Understanding Strategic Pathways - program strengths highlighted under each campus of the UA system. Photo credit: Jian Bautista Full view

Understanding Strategic Pathways

Strategic Pathways is the proposed framework of UA President Jim Johnsen. Although vague in title, Strategic Pathways is a comprehensive and complicated framework that seeks to restructure the University system in an effort to balance the university’s budget shortfall.

Broken up into three phases and culminating in the Spring semester of 2017, each phase focuses on a handful of programs up for review, reform or termination. During each phase a team consisting of faculty, staff, students and administrators review and evaluate specific focus areas.

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program strengths highlighted under each campus of the UA system. Photo credit: Jian Bautista

“Strategic Pathways will be implemented in phases, and although the focus is primarily on academic programs, the university is working to reduce costs by streamlining processes and administrative services,” Roberta Graham, associate vice president of public affairs and federal relations for the UA system said.

Phase I, which is being discussed by the Board of Regents after Johnsen gave them his final recommendations on Sept. 15, is focused on academic programs and administration services including engineering, management, business, public administration, teacher education, procurement, athletics, research administration and information technology. The board of regents will issue final decisions and a budget on Johnsen’s recommendations at the winter meeting, Nov. 10 and 11.

Phase II will begin in October with discussions from Johnsen and his staff beginning in October. Community campuses, e-learning, health, fisheries, human resources, institutional research, university relations and student affairs are the academic and administrative programs under review for Phase II. Recommendations will be presented to the board in December.

Academic programs and administrative services under review for the final phase of Strategic Pathways include finance, risk management, land management, facilities, social sciences, arts and humanities, physical sciences and mine training. Phase III will conclude in the spring of 2017.

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Photo credit: Victoria Petersen

Among the programs up for termination, many of the programs are being reviewed for possible streamlining, in which one dean and one school will be created for a program, and the classes will be offered at both schools.

Each school’s programs in the university system were broken down by Strategic Pathways, with a list of strong programs at each campus. Each program will go through a review process, to more than likely streamline to one conjunctive program across all the campuses.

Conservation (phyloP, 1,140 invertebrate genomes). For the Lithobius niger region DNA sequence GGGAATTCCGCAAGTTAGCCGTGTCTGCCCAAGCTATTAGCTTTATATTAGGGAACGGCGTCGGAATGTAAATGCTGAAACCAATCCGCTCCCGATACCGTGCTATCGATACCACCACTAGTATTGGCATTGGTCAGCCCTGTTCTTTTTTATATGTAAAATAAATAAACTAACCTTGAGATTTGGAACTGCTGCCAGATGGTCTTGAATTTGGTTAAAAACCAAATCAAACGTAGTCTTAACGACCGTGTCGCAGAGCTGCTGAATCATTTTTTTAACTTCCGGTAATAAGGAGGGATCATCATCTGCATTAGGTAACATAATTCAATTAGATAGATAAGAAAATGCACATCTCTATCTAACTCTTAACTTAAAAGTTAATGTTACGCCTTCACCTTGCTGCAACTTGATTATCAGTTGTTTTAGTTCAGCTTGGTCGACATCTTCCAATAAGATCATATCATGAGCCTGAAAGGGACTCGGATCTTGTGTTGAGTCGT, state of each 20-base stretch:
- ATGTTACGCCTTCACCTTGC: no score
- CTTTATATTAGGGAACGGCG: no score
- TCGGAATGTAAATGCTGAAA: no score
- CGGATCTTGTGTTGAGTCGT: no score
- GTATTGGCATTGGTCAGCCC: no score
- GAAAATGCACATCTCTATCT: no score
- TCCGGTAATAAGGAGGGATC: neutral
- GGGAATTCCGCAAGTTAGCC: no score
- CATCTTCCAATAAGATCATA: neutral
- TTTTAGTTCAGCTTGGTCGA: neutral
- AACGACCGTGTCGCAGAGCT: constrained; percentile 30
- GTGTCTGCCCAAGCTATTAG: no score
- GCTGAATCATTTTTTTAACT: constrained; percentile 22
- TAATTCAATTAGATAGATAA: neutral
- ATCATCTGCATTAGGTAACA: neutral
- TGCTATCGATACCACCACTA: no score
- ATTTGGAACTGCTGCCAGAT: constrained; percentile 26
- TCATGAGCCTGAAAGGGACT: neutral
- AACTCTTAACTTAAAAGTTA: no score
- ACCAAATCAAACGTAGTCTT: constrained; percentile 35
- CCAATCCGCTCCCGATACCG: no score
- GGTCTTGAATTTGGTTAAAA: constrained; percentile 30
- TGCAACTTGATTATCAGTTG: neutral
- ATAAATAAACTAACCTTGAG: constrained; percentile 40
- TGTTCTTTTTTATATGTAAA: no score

“Many academic and administrative programs and processes are being subjected to intense scrutiny and review, with the potential for significant change. These timelines are aggressive, given the severity of fiscal circumstances faced by the university, but student input is always prized in this process,” Sam Erickson, USUAA President, said.

Although many students and faculty see Strategic Pathways as abrupt and fear the loss of certain programs on campus, others see the benefits of Strategic Pathways as the only answer to the university system financial crisis.

“The campus community would benefit from a collective understanding that something needs to be done with the university budget. Strategic Pathways is preferable to legislative actions because the President and Regents understand how to make this university work better with less, more than politicians do. Everybody, students and faculty alike, need to realize that there’s no smooth sailing out of the current predicament. It’s either Strategic Pathways or legislative austerity, as I see it,” Ben Edwards, a mechanical engineering student at UAA, said.

Community members involved and invested in UAA can participate in the review process and future of UAA through Strategic Pathways.

“It’s important to note that Strategic Pathways is a work in progress and that the aforementioned university stakeholders, including alumni and donors, will have extensive opportunities to participate,” Graham said.

Students can get involved by bringing concerns up with the representatives at USUAA, who participate heavily in the Strategic Pathways process. Opportunities for public testimony and forums with Johnsen will be available throughout the Strategic Pathways process and all are invited to attend.

All information, including documents and presentations on Strategic Pathways is available at www.alaska.edu/pathways.

Written by Victoria Petersen

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